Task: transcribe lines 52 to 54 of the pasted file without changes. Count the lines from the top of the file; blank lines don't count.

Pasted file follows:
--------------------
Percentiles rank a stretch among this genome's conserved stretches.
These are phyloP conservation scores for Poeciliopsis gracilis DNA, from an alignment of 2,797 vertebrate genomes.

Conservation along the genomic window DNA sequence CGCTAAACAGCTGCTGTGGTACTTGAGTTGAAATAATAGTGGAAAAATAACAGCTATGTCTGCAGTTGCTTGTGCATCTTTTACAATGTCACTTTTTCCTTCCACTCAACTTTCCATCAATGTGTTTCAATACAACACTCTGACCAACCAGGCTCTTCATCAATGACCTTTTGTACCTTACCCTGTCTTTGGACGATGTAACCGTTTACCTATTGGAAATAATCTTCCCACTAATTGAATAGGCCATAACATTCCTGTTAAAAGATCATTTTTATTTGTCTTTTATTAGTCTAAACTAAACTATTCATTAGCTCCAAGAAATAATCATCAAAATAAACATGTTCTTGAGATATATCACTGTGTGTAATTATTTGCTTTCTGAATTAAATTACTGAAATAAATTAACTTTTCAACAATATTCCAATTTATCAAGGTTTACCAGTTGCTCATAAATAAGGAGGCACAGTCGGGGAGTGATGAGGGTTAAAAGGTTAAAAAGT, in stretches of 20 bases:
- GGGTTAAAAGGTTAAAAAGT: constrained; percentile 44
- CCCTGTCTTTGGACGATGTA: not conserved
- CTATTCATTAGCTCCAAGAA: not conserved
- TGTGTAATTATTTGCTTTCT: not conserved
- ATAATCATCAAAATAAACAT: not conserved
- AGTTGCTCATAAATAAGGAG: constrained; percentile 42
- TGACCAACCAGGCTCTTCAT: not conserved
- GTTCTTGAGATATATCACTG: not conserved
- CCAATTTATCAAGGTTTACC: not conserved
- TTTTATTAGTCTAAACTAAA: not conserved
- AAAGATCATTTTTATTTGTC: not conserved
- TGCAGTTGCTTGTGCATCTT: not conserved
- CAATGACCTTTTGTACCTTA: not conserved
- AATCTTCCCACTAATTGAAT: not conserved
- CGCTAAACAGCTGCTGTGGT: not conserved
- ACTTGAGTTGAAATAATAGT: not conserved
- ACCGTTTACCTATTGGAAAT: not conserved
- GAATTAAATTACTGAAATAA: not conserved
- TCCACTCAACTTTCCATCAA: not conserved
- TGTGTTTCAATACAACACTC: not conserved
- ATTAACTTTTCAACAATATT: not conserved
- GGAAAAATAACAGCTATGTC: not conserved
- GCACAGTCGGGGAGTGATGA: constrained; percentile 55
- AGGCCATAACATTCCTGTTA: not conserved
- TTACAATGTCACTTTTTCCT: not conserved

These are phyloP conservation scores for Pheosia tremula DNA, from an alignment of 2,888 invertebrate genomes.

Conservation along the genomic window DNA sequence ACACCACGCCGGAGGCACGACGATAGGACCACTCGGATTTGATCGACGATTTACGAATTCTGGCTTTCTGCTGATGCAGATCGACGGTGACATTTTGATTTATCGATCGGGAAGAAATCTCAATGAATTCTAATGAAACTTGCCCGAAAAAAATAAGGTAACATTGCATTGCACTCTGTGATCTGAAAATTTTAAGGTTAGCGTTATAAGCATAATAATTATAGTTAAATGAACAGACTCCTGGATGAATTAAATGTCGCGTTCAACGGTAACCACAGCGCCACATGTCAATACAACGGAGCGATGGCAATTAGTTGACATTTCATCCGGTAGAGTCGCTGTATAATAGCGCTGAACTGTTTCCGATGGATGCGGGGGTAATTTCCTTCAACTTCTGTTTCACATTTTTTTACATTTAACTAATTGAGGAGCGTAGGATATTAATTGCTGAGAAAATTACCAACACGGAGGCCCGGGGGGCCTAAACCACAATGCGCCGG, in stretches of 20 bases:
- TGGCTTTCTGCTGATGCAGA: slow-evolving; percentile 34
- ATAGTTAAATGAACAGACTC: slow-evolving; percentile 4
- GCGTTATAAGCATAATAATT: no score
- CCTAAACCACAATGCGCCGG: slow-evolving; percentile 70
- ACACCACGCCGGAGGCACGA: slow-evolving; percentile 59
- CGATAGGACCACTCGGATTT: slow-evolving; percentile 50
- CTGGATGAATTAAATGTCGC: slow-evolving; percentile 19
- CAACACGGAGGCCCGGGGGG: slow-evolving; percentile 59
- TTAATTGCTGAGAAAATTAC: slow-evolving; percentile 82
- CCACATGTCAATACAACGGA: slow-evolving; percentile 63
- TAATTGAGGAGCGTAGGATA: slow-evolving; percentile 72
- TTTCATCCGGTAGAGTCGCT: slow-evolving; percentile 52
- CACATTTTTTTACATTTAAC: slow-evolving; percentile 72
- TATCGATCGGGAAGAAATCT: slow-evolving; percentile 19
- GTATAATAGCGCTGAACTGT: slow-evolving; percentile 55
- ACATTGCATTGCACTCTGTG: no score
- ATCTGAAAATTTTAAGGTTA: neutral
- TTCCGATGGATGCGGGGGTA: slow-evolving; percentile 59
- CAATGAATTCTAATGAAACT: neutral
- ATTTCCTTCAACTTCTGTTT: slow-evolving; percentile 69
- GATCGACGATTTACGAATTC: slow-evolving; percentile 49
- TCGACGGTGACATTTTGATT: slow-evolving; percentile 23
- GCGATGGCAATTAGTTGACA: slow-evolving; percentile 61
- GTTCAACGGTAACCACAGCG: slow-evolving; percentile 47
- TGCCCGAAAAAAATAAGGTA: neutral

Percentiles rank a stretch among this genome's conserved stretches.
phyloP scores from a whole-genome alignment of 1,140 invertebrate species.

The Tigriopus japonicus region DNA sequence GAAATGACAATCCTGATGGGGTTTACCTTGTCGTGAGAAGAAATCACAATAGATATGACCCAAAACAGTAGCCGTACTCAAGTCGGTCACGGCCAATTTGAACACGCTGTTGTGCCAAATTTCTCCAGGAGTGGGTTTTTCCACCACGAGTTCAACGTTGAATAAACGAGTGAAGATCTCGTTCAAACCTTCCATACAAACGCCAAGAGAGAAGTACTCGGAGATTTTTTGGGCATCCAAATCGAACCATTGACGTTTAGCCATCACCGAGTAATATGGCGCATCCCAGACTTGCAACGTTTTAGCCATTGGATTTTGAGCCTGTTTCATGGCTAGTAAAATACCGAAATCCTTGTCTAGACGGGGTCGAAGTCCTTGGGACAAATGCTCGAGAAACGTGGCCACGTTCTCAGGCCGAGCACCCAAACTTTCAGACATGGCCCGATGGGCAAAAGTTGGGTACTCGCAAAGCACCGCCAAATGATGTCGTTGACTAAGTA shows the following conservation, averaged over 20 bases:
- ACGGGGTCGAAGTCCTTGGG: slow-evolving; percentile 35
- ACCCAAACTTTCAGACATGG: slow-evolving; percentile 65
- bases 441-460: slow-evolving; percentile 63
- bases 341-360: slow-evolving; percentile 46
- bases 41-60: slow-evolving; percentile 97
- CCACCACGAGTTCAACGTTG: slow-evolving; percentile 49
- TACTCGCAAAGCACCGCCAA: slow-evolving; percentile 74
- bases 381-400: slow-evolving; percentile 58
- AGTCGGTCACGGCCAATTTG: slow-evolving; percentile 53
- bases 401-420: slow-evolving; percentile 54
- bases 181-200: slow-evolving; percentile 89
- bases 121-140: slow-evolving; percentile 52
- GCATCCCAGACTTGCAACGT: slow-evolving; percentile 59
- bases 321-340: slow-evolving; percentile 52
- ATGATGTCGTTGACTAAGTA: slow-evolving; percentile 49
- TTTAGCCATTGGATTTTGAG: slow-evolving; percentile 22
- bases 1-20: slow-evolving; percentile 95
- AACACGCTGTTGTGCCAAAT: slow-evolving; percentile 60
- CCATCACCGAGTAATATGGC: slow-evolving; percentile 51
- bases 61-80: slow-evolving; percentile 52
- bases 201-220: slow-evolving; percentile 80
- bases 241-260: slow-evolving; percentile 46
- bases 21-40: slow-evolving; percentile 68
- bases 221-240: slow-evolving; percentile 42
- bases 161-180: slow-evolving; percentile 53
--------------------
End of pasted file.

- TCGACGGTGACATTTTGATT: slow-evolving; percentile 23
- GCGATGGCAATTAGTTGACA: slow-evolving; percentile 61
- GTTCAACGGTAACCACAGCG: slow-evolving; percentile 47